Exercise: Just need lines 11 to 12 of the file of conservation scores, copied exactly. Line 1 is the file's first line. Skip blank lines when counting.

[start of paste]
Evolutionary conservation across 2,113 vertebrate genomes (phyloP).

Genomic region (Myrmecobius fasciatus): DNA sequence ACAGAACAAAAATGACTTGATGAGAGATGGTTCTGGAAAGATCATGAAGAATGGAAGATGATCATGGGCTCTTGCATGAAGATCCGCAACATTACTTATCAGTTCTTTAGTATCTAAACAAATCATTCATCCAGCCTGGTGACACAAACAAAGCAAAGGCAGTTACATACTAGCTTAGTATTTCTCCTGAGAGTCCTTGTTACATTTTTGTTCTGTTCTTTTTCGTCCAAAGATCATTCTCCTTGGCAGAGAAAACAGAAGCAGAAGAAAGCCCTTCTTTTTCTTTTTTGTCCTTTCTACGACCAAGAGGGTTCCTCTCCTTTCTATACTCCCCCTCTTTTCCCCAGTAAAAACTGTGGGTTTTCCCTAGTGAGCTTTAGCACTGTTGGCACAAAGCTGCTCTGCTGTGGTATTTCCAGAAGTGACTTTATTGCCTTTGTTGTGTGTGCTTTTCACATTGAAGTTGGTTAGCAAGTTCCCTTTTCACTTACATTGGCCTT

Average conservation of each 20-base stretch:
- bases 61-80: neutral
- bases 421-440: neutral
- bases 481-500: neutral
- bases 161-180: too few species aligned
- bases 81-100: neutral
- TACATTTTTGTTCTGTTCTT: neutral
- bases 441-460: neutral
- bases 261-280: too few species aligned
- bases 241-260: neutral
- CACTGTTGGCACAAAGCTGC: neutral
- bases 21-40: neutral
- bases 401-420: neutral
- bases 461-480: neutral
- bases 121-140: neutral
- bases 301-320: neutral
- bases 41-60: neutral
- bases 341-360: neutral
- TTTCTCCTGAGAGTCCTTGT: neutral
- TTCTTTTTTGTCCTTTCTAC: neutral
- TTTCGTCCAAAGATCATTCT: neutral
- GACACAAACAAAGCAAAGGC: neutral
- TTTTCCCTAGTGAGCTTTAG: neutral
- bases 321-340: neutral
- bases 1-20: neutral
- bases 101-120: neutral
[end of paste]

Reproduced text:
- bases 261-280: too few species aligned
- bases 241-260: neutral